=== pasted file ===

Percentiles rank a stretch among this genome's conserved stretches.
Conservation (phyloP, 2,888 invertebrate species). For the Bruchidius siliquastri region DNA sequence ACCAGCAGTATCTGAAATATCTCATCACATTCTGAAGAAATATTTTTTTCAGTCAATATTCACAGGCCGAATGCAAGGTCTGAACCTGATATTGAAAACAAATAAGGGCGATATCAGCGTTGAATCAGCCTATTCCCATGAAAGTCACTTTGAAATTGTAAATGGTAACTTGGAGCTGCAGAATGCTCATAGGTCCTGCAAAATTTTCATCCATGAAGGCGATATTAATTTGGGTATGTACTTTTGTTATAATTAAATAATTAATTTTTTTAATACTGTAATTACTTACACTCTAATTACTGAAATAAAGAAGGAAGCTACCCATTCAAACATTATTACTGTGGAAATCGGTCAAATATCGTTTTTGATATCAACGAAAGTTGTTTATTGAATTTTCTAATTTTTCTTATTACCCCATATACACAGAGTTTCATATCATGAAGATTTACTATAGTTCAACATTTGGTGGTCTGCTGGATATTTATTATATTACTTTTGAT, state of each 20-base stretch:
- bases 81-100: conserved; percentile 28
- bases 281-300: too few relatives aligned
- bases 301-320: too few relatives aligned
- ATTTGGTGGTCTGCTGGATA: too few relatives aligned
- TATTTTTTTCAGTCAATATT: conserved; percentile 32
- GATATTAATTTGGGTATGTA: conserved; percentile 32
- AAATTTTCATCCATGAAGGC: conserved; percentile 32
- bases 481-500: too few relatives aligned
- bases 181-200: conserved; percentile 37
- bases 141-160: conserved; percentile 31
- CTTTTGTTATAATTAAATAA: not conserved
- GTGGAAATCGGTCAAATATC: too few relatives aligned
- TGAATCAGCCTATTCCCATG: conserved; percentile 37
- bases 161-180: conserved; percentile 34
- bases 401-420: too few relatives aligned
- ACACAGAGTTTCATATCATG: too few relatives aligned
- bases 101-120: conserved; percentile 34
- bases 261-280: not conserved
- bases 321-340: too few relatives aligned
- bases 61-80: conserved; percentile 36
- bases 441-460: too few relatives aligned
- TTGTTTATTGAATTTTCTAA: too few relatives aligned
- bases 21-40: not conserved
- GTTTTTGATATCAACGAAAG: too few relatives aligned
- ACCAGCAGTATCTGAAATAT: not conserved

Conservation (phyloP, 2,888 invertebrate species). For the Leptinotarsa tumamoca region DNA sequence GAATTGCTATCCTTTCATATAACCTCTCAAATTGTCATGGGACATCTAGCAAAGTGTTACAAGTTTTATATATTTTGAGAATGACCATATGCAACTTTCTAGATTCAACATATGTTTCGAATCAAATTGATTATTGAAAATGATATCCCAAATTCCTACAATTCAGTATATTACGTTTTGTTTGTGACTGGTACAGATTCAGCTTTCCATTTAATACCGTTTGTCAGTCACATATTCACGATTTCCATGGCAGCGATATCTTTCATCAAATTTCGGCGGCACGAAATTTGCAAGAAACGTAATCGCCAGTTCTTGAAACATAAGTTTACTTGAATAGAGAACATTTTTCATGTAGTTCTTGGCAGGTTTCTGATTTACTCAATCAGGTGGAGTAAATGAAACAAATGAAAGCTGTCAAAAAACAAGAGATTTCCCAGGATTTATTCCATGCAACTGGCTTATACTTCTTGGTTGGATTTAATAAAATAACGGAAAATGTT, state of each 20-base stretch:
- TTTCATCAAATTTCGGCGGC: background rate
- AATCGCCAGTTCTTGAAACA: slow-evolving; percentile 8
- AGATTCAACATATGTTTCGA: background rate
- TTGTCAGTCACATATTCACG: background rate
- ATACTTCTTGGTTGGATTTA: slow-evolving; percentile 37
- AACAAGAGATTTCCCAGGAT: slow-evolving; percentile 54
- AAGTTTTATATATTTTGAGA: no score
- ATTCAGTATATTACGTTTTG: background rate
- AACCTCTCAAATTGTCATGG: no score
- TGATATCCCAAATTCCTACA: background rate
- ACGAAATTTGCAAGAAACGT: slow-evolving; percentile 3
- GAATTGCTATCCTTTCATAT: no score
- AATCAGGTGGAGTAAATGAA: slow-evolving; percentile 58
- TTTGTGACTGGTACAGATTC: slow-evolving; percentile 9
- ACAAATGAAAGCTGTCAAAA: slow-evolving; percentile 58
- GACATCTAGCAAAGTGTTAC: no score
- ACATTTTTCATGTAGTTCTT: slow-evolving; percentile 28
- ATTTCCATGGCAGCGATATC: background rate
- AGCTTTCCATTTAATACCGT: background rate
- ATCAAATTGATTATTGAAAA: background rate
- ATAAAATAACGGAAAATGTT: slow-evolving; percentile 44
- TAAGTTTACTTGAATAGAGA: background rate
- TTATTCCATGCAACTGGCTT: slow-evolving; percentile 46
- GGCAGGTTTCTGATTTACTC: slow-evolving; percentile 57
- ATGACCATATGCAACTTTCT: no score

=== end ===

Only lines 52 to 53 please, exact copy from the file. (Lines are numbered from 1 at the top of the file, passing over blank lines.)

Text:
- GGCAGGTTTCTGATTTACTC: slow-evolving; percentile 57
- ATGACCATATGCAACTTTCT: no score